As far as Google is concerned, lawyers, doctors, and other YMYL (Your Money or Your Life) professionals are in a different category than exterminators, plumbers, and other nonprofessional service companies. Nonprofessionals may be able to get away with thin, sales-y website content. But that’s not the case for lawyers.
Presentation is important as well. For example, roughly two-thirds of internet searchers use their mobile devices. So, your website must be smartphone-friendly. In many cases, a microsite may also be part of a good presentation strategy.
The Difference Between a Traditional Website and a Microsite
Traditional websites showcase a law firm’s entire practice. In addition to practice area pages, a traditional website should include a homepage, about us page, and a contact page.
As the name implies, a microsite focuses on a particular area. The microsite could be a single page or a small cluster of three or four pages. All microsites have distinctive URLs, so they are completely separate from the mother site. However, all microsites contain links to the mother site.
*We’ll use the term mother site to describe a traditional website throughout this blog.
So, at least theoretically, a searcher uses Google or another search engine to find the microsite. The potential client then follows internal links to the mother site after reading the compelling microsite content.
The Pros and Cons of a Legal Microsite
Advantages of a Microsite
Microsites work particularly well if your firm has a diverse practice area. For example, many litigation attorneys handle divorces, criminal defense, personal injury, and other areas. A microsite enables this firm to highlight different practice areas on different sites which cater to different potential clients.
Potential clients looking for DUI defense attorneys usually care nothing about car crashes or child support modifications. Microsites enable lawyers to appear specialized.
On a similar note, microsites allow lawyers to add value to readers looking for even more narrow topics. People who are looking for a hip implant lawyer probably do not want to read about hernia meshes, Bair Hugger warming blankets, Essure birth control devices, and other dangerous gadgets.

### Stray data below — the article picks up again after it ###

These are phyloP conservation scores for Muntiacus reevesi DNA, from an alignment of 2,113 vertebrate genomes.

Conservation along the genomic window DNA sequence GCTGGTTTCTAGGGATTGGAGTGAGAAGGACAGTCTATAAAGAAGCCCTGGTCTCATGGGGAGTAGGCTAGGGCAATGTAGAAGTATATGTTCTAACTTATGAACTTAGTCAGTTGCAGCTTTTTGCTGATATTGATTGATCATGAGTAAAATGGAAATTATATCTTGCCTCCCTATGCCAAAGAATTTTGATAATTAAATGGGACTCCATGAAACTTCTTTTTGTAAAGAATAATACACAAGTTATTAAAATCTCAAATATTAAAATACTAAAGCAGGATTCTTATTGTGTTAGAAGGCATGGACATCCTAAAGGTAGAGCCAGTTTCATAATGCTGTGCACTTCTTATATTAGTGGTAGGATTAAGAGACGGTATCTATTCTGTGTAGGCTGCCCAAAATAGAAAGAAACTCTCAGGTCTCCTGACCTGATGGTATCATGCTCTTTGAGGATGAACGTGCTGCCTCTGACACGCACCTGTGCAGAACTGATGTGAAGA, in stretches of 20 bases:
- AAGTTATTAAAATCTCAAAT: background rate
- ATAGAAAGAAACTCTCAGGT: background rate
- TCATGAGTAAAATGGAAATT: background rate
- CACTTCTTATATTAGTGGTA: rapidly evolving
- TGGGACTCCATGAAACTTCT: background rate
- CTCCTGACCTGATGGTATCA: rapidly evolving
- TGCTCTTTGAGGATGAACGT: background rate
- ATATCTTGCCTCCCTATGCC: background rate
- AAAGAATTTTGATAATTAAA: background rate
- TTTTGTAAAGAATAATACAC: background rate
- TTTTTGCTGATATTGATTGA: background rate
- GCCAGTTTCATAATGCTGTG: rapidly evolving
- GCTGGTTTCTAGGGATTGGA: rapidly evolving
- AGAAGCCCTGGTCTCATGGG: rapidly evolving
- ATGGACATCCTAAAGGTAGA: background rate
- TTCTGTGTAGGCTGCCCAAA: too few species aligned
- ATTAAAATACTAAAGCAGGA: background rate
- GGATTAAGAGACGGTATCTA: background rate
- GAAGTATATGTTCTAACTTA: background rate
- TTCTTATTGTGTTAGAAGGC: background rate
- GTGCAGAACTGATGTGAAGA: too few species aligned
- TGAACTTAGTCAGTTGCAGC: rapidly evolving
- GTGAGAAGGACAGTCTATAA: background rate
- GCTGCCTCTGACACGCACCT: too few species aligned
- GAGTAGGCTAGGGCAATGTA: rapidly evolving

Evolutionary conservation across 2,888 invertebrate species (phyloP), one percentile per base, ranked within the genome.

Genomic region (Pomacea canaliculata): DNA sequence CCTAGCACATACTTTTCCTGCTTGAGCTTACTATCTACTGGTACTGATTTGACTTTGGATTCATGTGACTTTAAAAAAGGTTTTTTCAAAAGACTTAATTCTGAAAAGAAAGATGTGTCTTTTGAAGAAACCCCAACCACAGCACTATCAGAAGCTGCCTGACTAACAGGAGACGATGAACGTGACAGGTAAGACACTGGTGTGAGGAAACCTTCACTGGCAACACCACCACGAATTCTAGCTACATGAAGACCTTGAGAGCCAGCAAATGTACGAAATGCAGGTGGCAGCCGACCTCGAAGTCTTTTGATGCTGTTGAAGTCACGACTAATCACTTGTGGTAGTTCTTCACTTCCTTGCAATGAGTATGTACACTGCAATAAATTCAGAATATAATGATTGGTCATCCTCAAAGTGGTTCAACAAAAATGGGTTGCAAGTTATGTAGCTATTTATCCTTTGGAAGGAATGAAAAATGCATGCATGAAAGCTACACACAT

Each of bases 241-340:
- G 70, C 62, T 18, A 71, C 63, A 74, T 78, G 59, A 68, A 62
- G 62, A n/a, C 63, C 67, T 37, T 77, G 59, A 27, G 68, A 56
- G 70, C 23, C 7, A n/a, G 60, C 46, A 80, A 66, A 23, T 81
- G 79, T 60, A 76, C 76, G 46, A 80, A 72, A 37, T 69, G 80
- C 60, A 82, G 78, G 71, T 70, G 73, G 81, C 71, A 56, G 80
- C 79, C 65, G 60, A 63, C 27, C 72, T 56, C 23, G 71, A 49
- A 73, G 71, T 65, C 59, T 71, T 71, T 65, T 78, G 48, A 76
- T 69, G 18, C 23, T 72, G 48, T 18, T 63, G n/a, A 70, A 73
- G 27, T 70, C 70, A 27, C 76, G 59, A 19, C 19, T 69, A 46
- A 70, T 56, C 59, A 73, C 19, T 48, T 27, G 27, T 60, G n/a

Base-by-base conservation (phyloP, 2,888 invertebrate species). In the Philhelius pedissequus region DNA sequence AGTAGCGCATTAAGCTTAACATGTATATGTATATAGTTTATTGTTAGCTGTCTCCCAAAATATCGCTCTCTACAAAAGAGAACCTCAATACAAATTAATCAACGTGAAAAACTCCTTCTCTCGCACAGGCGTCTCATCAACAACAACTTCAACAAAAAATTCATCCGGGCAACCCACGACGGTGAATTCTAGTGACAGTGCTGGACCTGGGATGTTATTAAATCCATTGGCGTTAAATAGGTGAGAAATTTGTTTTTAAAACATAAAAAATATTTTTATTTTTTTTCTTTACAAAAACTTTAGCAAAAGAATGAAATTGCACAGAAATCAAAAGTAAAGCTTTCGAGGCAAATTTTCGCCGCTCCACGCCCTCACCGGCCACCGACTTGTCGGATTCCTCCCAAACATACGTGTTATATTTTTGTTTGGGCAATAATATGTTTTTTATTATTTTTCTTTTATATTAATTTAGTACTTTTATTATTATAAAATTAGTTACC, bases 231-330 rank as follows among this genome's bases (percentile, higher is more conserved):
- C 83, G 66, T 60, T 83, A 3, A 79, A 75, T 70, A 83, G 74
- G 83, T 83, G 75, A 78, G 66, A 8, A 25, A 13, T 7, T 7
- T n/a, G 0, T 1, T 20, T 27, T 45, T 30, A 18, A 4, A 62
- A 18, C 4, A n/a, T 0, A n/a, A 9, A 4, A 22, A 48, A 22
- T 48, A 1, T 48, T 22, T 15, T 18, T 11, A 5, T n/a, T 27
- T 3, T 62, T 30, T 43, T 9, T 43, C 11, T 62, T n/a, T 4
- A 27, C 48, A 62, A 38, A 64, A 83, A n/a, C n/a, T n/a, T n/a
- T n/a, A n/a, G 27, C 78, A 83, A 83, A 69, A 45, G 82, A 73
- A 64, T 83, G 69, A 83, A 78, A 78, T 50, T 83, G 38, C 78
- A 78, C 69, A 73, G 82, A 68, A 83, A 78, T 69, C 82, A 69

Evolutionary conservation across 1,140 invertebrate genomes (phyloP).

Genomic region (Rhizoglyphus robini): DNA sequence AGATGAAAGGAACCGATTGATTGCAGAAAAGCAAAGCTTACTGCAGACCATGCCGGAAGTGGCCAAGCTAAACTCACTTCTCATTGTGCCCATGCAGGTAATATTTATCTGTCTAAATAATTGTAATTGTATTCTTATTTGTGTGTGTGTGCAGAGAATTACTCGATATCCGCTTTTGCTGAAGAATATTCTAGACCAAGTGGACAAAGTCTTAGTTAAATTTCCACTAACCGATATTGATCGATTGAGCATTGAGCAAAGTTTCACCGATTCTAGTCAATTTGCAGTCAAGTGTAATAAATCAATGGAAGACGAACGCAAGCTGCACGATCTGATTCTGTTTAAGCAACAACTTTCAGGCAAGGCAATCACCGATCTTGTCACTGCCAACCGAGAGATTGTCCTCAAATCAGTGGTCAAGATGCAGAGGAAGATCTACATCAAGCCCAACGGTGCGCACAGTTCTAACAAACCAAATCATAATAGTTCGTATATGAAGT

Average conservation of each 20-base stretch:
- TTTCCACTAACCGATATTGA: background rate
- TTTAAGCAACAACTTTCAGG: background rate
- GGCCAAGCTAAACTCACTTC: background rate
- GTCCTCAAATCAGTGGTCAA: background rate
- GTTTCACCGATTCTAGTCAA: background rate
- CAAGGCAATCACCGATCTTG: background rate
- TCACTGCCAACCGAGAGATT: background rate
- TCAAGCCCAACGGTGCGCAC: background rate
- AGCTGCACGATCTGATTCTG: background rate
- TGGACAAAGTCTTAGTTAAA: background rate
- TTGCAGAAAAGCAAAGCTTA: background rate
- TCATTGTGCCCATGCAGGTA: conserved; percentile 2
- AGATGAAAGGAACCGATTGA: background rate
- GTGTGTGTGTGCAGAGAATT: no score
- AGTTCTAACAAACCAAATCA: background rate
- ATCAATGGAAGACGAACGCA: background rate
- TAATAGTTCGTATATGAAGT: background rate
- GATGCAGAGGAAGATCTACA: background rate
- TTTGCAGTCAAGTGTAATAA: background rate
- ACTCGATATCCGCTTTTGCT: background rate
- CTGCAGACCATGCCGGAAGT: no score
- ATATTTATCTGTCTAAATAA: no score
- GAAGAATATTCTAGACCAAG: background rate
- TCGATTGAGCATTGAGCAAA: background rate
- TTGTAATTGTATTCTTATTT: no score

Microsites also may be less expensive in PPC endeavors.
Assume our hypothetical litigation firm creates a microsite about marijuana legalization. The associated PPC keyword may be much cheaper than “Raleigh criminal defense attorneys.” Moreover, there may be only one or two PPC results as opposed to five or six. A person searching for marijuana laws sees the microsite on the top of the SERP (Search Engine Results Page) and then follows internal links to the main site.
Disadvantages of a Microsite
Now, for the potential downsides.
Some multifaceted firms like to position themselves as such. They want to be full-service law firms and develop long-term relationships with clients. If that is your marketing strategy, a microsite may be counterproductive.
Opportunity cost can be an issue as well. Most firms do not have unlimited internet marketing budgets. The dollars they spend on microsite development might be better spent on improvements to the mother site.
At the end of the day, both mother sites and microsites live and die according to content. Some firms use recycled content from the mother site on their microsites. As mentioned earlier, if your main site or microsite does not have unique, value-adding content, Google will not reward your efforts with higher SERP rankings.
Is a Microsite Right for Your Law Firm?
Ultimately, there is no right or wrong answer to the “Do I need a microsite” question. It all depends on your SEO and digital marketing strategy. A professional website evaluation can probably give you some additional insight.